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Fasting has been used for health, both physically and spiritually, for thousands of years. In times of food scarcity man was forced to fast in order to survive, therefore the body is very well equipped to handle prolonged periods without food.

The major religions of the world have always used fasting as a way of cleansing the body and spirit. Buddha, Muhammad and Siddhartha all fasted. Jesus fasted for forty days.

It seems the human body is designed to fast safely as long as the fast doesn’t go on so long so as to exhaust the nutrient reserves. Prolonged fasts are rarely recommended as they may reach the point of starvation. Dr. Joel Fuhrman states in his book, “Fasting and Eating for Health,” that “the average non-overweight individual would have to fast approximately forty days or more to exhaust nutrient reserves.” True fasting is defined as abstention from all food and drink with the exception of water. It does not include juices, coffee, tea, supplements or drugs. There are many variations of the true water fast as your imagination can conjure up.

“My religion teaches me that whenever there is distress which one cannot remove, one must fast and pray. 
Fasting will bring spiritual rebirth to those of you who cleanse and purify your bodies. 
The light of the world will illuminate within you when you fast and purify yourself.”
 – Mahatma Gandhi

Do We All Eat Too Much?

The benefits of calorie restriction came to light in the 1930s, when studies reported that rats fed a calorie-restricted diet had radically extended lifespans. In addition to a longer life, lab animals also experienced far greater health.

According to the Life Extension Foundation, when a group of humans consumed a similar calorie-restricted diet their conventional blood markers of aging, including excess glucose, total cholesterol, LDL and triglycerides also significantly improved. Caloric restriction also has preserved brain volume in certain areas. So how many calories per day qualifies for calorie restriction status? In his book, “Beyond the 120 Year Diet,” author Dr. Roy Walford points out that in the 1970s the diet known as the Last Chance Diet was based on an extremely low-calorie liquid-protein intake of about 300-400 calories per day. This led to a weight loss of 30-50 percent, however, there were a number of heart failure deaths within the first eight months, so of course that program was rightfully abandoned. However, even today there are diets which prescribe approximately 500 calories per day, each day, for a prolonged period of time.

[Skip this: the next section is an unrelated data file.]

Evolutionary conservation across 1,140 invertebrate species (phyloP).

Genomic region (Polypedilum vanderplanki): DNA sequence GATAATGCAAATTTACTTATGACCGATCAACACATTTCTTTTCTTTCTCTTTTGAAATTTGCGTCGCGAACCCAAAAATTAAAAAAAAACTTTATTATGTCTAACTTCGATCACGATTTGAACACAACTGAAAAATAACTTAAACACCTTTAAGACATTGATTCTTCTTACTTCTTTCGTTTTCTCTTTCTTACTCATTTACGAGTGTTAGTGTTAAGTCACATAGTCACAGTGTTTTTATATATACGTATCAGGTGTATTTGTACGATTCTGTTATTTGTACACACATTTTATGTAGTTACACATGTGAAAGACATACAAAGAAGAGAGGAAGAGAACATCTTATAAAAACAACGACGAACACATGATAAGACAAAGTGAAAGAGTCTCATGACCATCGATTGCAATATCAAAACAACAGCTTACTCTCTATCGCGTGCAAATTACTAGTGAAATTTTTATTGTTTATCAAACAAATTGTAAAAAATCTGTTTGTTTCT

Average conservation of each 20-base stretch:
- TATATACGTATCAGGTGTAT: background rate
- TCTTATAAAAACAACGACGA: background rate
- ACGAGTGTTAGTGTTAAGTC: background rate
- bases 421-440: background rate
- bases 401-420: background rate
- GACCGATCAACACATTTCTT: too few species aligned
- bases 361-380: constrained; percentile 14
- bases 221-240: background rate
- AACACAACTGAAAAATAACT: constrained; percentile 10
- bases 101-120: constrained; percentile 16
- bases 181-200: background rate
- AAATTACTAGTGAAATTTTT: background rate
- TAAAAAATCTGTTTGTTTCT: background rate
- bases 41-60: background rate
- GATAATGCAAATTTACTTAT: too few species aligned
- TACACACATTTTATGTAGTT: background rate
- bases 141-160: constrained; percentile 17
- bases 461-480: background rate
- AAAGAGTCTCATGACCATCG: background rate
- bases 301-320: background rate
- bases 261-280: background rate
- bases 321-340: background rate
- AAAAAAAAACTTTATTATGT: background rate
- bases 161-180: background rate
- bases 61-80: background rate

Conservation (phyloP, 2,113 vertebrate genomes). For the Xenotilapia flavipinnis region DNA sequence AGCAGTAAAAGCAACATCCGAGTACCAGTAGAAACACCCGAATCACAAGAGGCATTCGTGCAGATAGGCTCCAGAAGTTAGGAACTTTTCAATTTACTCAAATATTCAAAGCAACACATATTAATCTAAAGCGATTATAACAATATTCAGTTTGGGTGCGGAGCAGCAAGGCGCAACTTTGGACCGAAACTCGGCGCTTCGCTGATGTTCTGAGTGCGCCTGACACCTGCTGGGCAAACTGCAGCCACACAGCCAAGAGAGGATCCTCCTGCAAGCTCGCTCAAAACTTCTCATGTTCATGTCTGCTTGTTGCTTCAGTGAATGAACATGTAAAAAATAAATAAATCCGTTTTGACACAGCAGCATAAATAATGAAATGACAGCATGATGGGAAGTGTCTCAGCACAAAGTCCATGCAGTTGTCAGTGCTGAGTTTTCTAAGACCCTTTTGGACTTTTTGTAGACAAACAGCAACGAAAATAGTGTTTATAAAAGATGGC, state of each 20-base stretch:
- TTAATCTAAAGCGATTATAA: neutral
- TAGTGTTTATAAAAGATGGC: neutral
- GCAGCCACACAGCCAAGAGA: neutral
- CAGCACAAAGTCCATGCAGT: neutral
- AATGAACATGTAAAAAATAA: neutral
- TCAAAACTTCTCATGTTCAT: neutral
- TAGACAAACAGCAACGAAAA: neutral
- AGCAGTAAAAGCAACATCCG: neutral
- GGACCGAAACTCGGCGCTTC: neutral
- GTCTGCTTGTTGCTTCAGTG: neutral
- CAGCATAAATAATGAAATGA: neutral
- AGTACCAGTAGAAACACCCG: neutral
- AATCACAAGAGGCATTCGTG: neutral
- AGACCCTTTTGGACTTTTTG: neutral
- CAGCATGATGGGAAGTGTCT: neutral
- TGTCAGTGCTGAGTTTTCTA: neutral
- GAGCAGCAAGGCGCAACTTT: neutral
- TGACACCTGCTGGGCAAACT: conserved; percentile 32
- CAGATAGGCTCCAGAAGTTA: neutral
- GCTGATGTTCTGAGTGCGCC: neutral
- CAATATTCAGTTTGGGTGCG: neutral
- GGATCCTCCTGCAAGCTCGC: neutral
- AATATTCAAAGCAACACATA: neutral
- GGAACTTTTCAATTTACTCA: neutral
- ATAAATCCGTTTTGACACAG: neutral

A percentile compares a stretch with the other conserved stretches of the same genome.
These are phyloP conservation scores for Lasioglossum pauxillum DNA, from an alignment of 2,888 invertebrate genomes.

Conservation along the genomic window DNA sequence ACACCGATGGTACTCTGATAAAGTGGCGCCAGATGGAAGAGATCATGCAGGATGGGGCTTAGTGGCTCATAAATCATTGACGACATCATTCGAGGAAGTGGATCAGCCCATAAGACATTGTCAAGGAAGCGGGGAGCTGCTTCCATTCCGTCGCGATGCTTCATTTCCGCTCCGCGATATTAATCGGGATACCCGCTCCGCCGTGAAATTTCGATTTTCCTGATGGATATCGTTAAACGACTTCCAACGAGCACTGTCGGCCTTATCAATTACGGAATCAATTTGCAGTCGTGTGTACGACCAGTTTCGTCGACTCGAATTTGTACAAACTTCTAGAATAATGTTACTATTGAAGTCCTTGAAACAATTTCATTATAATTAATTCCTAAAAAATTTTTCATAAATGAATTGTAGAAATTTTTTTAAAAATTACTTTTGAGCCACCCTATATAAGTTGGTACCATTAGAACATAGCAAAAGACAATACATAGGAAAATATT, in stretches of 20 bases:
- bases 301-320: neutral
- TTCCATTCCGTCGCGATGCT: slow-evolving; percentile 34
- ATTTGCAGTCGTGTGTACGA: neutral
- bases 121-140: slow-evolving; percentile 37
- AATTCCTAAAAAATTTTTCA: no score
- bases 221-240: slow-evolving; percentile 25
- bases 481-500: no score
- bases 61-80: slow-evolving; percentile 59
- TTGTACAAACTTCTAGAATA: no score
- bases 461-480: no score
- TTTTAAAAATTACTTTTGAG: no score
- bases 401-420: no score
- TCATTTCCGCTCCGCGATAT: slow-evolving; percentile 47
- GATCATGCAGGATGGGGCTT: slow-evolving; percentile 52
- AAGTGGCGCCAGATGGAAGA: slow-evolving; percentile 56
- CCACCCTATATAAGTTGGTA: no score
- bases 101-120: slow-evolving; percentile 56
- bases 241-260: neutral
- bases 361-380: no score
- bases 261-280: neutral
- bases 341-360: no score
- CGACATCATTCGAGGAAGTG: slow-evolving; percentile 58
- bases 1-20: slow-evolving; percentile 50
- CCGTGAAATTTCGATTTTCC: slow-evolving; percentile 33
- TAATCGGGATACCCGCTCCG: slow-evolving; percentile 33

The more mainstream, typical calorie-restriction diets of today involve an intake of 1000-1500 calories per day which can result in gradual to rapid weight loss and improved blood markers of aging. The down side to calorie-restriction, as well as water fasting, is that few people actually want to live like that. Failure to stay on a low-caloric-intake diet also can lead to yo-yo dieting, with weight gain and decreased thyroid function.

“Fasting is an effective and safe method of detoxifying the body… a technique that wise men have used for centuries to heal the sick. Fast regularly and help the body heal itself and stay well. 
Fasting can help reverse the again process, and if we use it correctly, we will live longer, happier lives.”
 – James Balch, M.D. (“Prescription For Natural Healing”)

Intermittent Fasting

Ori Hofmekler, the author of the 2001 book, “The Warrior Diet,” is generally given credit for starting and popularizing the movement now known as Intermittent Fasting (I.F.). His advice to skip the typical American breakfast and lunch and substitute specific strategic foods in their place, alond with making the evening meal the primary meal of the day, was embraced by athletes but considered too radical by many at the time. His programs are still considered the very best by many experienced intermittent fasters seeking to fine tune their bodies.